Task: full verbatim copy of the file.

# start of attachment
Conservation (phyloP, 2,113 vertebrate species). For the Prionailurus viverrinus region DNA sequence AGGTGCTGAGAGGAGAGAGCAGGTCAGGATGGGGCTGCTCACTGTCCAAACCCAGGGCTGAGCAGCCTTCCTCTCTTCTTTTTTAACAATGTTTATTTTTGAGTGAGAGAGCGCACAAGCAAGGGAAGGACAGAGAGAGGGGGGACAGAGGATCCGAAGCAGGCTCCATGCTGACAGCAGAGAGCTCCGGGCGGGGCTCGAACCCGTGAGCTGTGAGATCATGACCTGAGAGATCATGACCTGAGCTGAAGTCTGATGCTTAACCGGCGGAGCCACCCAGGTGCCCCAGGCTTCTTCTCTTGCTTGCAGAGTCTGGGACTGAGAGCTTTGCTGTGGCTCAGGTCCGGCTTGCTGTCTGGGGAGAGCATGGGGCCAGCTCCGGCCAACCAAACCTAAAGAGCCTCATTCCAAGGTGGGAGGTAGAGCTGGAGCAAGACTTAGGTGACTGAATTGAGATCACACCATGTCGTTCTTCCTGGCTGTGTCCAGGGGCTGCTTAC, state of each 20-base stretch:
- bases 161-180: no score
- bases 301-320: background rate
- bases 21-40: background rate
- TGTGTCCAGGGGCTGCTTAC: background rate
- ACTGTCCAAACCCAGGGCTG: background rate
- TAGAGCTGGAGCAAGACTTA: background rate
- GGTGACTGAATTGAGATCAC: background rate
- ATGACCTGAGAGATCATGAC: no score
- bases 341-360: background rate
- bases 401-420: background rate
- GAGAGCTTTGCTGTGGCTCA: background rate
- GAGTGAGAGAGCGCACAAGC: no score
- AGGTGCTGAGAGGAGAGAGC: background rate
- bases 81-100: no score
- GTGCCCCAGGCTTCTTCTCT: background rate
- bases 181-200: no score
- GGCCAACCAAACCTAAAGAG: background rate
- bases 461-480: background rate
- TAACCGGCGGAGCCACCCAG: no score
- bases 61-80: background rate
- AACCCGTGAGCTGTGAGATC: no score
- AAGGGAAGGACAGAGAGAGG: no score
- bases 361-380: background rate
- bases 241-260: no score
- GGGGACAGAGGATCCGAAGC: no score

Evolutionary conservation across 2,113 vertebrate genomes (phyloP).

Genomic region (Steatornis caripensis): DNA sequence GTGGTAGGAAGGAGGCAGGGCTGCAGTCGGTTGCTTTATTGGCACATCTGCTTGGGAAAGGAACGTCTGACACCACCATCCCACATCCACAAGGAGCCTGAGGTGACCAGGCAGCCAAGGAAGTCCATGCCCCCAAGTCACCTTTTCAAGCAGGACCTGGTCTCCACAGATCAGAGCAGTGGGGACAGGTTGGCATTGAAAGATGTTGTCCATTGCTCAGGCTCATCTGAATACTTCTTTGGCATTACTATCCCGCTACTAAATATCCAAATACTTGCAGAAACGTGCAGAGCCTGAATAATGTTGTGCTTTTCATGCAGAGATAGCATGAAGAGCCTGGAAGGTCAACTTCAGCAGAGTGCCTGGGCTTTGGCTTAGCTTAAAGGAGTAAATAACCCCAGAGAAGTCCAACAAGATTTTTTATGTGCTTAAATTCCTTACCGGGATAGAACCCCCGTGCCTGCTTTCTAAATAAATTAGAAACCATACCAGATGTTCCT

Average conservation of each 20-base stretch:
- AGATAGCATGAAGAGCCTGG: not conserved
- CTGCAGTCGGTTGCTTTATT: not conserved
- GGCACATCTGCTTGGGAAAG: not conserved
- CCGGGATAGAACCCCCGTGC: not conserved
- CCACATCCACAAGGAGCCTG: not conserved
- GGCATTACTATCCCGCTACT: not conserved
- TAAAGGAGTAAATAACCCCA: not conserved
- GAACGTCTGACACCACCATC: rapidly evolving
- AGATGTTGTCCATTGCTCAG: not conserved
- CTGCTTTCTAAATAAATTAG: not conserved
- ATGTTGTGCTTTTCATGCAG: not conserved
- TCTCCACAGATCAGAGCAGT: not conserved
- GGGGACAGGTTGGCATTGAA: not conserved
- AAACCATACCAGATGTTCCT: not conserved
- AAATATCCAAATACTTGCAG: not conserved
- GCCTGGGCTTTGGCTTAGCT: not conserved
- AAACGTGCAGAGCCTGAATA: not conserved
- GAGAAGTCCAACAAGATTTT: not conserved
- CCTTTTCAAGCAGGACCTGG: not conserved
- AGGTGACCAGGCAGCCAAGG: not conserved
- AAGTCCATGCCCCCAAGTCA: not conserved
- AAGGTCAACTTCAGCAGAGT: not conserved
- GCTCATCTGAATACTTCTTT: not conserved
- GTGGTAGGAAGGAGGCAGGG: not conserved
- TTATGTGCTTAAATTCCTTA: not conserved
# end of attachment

Conservation (phyloP, 2,113 vertebrate species). For the Prionailurus viverrinus region DNA sequence AGGTGCTGAGAGGAGAGAGCAGGTCAGGATGGGGCTGCTCACTGTCCAAACCCAGGGCTGAGCAGCCTTCCTCTCTTCTTTTTTAACAATGTTTATTTTTGAGTGAGAGAGCGCACAAGCAAGGGAAGGACAGAGAGAGGGGGGACAGAGGATCCGAAGCAGGCTCCATGCTGACAGCAGAGAGCTCCGGGCGGGGCTCGAACCCGTGAGCTGTGAGATCATGACCTGAGAGATCATGACCTGAGCTGAAGTCTGATGCTTAACCGGCGGAGCCACCCAGGTGCCCCAGGCTTCTTCTCTTGCTTGCAGAGTCTGGGACTGAGAGCTTTGCTGTGGCTCAGGTCCGGCTTGCTGTCTGGGGAGAGCATGGGGCCAGCTCCGGCCAACCAAACCTAAAGAGCCTCATTCCAAGGTGGGAGGTAGAGCTGGAGCAAGACTTAGGTGACTGAATTGAGATCACACCATGTCGTTCTTCCTGGCTGTGTCCAGGGGCTGCTTAC, state of each 20-base stretch:
- bases 161-180: no score
- bases 301-320: background rate
- bases 21-40: background rate
- TGTGTCCAGGGGCTGCTTAC: background rate
- ACTGTCCAAACCCAGGGCTG: background rate
- TAGAGCTGGAGCAAGACTTA: background rate
- GGTGACTGAATTGAGATCAC: background rate
- ATGACCTGAGAGATCATGAC: no score
- bases 341-360: background rate
- bases 401-420: background rate
- GAGAGCTTTGCTGTGGCTCA: background rate
- GAGTGAGAGAGCGCACAAGC: no score
- AGGTGCTGAGAGGAGAGAGC: background rate
- bases 81-100: no score
- GTGCCCCAGGCTTCTTCTCT: background rate
- bases 181-200: no score
- GGCCAACCAAACCTAAAGAG: background rate
- bases 461-480: background rate
- TAACCGGCGGAGCCACCCAG: no score
- bases 61-80: background rate
- AACCCGTGAGCTGTGAGATC: no score
- AAGGGAAGGACAGAGAGAGG: no score
- bases 361-380: background rate
- bases 241-260: no score
- GGGGACAGAGGATCCGAAGC: no score

Evolutionary conservation across 2,113 vertebrate genomes (phyloP).

Genomic region (Steatornis caripensis): DNA sequence GTGGTAGGAAGGAGGCAGGGCTGCAGTCGGTTGCTTTATTGGCACATCTGCTTGGGAAAGGAACGTCTGACACCACCATCCCACATCCACAAGGAGCCTGAGGTGACCAGGCAGCCAAGGAAGTCCATGCCCCCAAGTCACCTTTTCAAGCAGGACCTGGTCTCCACAGATCAGAGCAGTGGGGACAGGTTGGCATTGAAAGATGTTGTCCATTGCTCAGGCTCATCTGAATACTTCTTTGGCATTACTATCCCGCTACTAAATATCCAAATACTTGCAGAAACGTGCAGAGCCTGAATAATGTTGTGCTTTTCATGCAGAGATAGCATGAAGAGCCTGGAAGGTCAACTTCAGCAGAGTGCCTGGGCTTTGGCTTAGCTTAAAGGAGTAAATAACCCCAGAGAAGTCCAACAAGATTTTTTATGTGCTTAAATTCCTTACCGGGATAGAACCCCCGTGCCTGCTTTCTAAATAAATTAGAAACCATACCAGATGTTCCT

Average conservation of each 20-base stretch:
- AGATAGCATGAAGAGCCTGG: not conserved
- CTGCAGTCGGTTGCTTTATT: not conserved
- GGCACATCTGCTTGGGAAAG: not conserved
- CCGGGATAGAACCCCCGTGC: not conserved
- CCACATCCACAAGGAGCCTG: not conserved
- GGCATTACTATCCCGCTACT: not conserved
- TAAAGGAGTAAATAACCCCA: not conserved
- GAACGTCTGACACCACCATC: rapidly evolving
- AGATGTTGTCCATTGCTCAG: not conserved
- CTGCTTTCTAAATAAATTAG: not conserved
- ATGTTGTGCTTTTCATGCAG: not conserved
- TCTCCACAGATCAGAGCAGT: not conserved
- GGGGACAGGTTGGCATTGAA: not conserved
- AAACCATACCAGATGTTCCT: not conserved
- AAATATCCAAATACTTGCAG: not conserved
- GCCTGGGCTTTGGCTTAGCT: not conserved
- AAACGTGCAGAGCCTGAATA: not conserved
- GAGAAGTCCAACAAGATTTT: not conserved
- CCTTTTCAAGCAGGACCTGG: not conserved
- AGGTGACCAGGCAGCCAAGG: not conserved
- AAGTCCATGCCCCCAAGTCA: not conserved
- AAGGTCAACTTCAGCAGAGT: not conserved
- GCTCATCTGAATACTTCTTT: not conserved
- GTGGTAGGAAGGAGGCAGGG: not conserved
- TTATGTGCTTAAATTCCTTA: not conserved